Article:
Recently, I’ve been mocking the fools who have been claiming the TARP is showing a profit. Their absurd conclusion was based on a few TARP holdings going up, while the entire portfolio has yet to reach breakeven (forget being paid back any time soon).

Today, we look at another Bailout disaster: The decaying balance sheets of the U.S. Federal Reserve Bank. The size of the Fed’s balance sheets are huge: They will be at least three times their size from just 18 months ago, when they were primarily US Treasury securities.

Looking at the holdings, its no mystery why:

“It has loads of subprime-mortgage bonds, souring commercial real-estate debt and collateralized debt obligations worth a fraction of their original value. This isn’t Citigroup Inc. or Merrill Lynch. It is the Federal Reserve.

In the past year, the Fed lent out more than $1 trillion in its efforts to stabilize the financial and credit markets. A chunk of that was used to buy mortgage-related securities and loans in the rescues of Bear Stearns Cos. and American International Group Inc., as well as other debt shunned by investors.

Now, the government’s recent aid packages for Bank of America Corp. and Citigroup have the Fed playing the additional role of a backstop guarantor for portfolios of about $400 billion in troubled assets that were dragging down those banks. Those assets include residential- and commercial-mortgage loans, mortgage securities, corporate leveraged loans and credit-derivative positions…

Some of the assets on the Fed’s balance sheet already have lost substantial value over the past six months. In the next several weeks, the Fed will provide an update on the value of assets in Maiden Lane LLC, a company it lent $29 billion last June to purchase $30 billion in assets formerly held by Bear Stearns. Those assets included securities backed by shaky Alt-A residential mortgages — a category of loans between prime and subprime — and commercial real-estate loans tied to companies, such as Hilton Hotels Corp., that are in slowing industries.”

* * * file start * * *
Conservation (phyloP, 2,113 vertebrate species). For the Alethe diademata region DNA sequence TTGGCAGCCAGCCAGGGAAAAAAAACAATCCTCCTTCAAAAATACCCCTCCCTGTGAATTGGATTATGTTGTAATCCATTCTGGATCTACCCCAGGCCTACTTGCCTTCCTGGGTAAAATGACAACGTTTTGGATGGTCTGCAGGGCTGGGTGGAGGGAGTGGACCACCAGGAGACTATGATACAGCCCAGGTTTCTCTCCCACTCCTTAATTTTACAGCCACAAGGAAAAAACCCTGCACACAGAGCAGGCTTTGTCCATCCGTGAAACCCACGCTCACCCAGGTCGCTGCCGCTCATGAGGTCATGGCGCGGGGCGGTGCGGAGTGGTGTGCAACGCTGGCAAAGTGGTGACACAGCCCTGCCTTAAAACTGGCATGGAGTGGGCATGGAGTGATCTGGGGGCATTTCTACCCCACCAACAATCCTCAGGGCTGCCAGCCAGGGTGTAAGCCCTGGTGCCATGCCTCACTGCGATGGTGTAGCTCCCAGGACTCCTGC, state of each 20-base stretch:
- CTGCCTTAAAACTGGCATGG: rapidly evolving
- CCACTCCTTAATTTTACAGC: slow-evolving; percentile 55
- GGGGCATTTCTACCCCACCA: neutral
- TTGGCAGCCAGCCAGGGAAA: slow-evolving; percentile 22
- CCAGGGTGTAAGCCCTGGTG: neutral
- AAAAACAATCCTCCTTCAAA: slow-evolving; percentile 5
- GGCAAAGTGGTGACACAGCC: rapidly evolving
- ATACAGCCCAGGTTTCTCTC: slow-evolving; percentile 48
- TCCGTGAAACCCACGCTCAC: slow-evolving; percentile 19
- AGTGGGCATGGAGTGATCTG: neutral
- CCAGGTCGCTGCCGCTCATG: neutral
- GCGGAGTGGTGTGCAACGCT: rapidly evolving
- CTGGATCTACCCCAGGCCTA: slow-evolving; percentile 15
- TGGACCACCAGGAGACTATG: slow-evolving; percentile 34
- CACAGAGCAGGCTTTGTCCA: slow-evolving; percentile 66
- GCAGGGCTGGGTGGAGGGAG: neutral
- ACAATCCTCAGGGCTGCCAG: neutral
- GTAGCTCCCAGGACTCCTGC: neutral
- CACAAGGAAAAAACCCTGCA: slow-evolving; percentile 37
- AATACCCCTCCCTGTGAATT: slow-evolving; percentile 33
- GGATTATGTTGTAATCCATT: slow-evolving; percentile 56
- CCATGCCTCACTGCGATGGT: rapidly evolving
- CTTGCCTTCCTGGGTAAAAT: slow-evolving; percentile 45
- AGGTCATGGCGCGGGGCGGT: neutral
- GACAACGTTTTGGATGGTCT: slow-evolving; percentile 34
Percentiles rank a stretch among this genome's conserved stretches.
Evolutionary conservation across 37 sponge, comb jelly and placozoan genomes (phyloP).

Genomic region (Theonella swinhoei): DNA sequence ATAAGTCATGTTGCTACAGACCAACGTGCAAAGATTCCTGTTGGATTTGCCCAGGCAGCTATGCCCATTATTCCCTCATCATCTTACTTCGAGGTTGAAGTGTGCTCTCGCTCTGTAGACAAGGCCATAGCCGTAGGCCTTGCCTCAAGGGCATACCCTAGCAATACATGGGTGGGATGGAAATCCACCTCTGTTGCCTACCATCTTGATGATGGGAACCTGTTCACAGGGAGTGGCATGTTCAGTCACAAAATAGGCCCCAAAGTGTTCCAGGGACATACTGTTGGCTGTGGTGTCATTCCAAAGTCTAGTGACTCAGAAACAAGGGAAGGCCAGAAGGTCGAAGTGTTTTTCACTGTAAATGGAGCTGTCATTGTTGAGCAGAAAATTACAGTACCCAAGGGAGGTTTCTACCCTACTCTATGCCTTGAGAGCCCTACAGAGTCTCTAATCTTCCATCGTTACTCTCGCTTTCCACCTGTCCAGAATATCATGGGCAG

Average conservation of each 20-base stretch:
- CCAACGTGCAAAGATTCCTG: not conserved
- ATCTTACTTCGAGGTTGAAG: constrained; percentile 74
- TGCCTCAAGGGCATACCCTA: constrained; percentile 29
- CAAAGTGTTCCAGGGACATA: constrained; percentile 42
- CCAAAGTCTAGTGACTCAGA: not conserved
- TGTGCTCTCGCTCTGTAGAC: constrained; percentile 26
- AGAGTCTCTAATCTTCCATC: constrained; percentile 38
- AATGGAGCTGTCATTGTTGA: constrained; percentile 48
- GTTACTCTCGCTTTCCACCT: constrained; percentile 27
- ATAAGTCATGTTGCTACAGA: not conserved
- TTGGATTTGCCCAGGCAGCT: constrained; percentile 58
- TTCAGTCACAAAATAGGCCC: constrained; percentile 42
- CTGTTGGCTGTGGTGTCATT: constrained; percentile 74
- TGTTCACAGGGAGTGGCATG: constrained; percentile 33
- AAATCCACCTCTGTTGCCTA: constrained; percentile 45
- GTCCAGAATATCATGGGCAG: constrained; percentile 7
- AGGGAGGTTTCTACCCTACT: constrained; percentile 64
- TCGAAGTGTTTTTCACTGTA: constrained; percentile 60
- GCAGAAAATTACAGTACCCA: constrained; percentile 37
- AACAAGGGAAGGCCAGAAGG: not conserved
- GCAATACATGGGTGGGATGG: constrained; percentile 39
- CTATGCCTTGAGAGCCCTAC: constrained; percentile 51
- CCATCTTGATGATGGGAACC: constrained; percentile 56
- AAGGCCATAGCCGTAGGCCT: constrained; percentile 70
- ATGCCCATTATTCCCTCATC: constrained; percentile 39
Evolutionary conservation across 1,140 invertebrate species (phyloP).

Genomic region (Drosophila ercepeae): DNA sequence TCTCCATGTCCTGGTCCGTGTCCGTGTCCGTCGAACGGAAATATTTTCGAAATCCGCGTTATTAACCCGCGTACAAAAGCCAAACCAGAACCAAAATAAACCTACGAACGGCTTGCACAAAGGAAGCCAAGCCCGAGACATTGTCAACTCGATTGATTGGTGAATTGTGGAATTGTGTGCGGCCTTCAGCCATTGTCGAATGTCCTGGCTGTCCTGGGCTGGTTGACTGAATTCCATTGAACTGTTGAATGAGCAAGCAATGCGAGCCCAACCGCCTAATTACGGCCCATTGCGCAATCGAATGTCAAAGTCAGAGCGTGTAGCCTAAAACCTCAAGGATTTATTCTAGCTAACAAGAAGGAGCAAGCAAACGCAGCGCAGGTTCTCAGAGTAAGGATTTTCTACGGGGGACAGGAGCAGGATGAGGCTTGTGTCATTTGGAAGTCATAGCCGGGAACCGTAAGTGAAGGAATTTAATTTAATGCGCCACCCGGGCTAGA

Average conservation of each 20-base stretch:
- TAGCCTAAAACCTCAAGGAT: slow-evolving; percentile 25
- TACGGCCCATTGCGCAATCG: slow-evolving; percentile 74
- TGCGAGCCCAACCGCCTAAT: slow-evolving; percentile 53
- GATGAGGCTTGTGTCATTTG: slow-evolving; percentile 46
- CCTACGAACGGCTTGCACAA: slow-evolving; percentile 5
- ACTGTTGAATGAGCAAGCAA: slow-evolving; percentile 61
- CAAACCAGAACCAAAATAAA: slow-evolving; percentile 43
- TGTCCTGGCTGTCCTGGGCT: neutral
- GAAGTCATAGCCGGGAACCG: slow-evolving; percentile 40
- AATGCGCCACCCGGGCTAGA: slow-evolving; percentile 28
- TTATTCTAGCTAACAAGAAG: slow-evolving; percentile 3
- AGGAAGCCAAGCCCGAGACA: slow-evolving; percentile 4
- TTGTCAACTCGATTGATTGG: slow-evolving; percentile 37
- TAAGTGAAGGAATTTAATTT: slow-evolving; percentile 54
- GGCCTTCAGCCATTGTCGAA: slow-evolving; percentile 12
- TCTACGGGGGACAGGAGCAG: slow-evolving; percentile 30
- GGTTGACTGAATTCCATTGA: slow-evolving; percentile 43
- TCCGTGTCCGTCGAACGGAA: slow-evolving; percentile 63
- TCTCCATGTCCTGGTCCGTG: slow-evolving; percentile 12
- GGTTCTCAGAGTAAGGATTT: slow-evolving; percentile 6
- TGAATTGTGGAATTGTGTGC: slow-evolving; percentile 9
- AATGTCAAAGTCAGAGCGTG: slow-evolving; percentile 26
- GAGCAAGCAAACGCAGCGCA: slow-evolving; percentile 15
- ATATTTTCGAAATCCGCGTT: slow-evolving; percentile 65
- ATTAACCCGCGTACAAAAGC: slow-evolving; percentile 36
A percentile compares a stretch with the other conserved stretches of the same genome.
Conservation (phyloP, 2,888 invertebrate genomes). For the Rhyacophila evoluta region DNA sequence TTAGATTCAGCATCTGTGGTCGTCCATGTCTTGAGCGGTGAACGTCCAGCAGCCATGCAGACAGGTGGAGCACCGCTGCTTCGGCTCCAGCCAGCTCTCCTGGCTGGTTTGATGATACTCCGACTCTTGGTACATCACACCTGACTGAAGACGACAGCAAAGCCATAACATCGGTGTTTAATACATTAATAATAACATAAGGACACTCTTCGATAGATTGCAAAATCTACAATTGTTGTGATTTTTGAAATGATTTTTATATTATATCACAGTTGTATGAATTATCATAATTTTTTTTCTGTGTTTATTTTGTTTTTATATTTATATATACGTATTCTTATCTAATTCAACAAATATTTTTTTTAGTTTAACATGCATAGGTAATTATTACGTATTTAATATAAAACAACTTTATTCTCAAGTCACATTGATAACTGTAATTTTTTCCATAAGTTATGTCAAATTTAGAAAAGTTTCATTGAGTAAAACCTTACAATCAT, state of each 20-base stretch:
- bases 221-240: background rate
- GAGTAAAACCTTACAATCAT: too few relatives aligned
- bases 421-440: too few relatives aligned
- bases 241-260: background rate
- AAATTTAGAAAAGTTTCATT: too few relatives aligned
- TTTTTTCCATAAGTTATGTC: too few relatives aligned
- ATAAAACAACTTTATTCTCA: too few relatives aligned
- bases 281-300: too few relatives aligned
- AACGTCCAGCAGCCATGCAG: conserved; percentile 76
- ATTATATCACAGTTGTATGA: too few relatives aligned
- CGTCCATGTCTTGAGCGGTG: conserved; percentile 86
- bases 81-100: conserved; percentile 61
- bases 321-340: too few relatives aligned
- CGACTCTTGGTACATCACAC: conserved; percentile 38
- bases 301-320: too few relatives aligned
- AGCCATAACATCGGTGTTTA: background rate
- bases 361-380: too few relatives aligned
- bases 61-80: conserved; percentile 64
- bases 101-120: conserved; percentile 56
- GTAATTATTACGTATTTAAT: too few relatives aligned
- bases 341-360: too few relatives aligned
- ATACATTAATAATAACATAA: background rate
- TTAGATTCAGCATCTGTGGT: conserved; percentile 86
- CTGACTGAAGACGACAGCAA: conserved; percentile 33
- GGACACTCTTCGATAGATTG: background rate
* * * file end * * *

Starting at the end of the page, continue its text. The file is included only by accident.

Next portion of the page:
Last quarter, Triple-A rated securitized commercial mortgages declined 11%, single-As lost 49%, Alt-A bonds collapsed as loan defaults spiked.

And the future risks? 4 main factors put the Fed’s balance sheet at further risk:

• The economy is still slowing;

• Mortgage foreclosures are rising:

• Corporate defaults continue to climb;

• Asset prices are declining.

The WSJ looks for the Fed’s lending to rise “by another $1 trillion or more in 2009 as its liquidity programs are tapped further by borrowers and it purchases more bonds, such as those issued by Fannie Mae and Freddie Mac, as well as securities backed by student loans, auto loans, credit-card receivables and small-business loans.

The Fed’s advantage over the Citis and Wamus:  No shareholders, no reporting requirements, zero transparency, and no mark-to-market.

To quote Mel Brooks, “Its good to be the king . . .”


Fed Grapples With a New Risk Reality
WSJ, JANUARY 20, 2009, 5:54 A.M.

Category: Bailouts, Credit, Federal Reserve

Please use the comments to demonstrate your own ignorance, unfamiliarity with empirical data and lack of respect for scientific knowledge. Be sure to create straw men and argue against things I have neither said nor implied. If you could repeat previously discredited memes or steer the conversation into irrelevant, off topic discussions, it would be appreciated. Lastly, kindly forgo all civility in your discourse . . . you are, after all, anonymous.

22 Responses to “Fed Balance Sheet Decaying”

  1. Scott F says:

    Exactly as expected.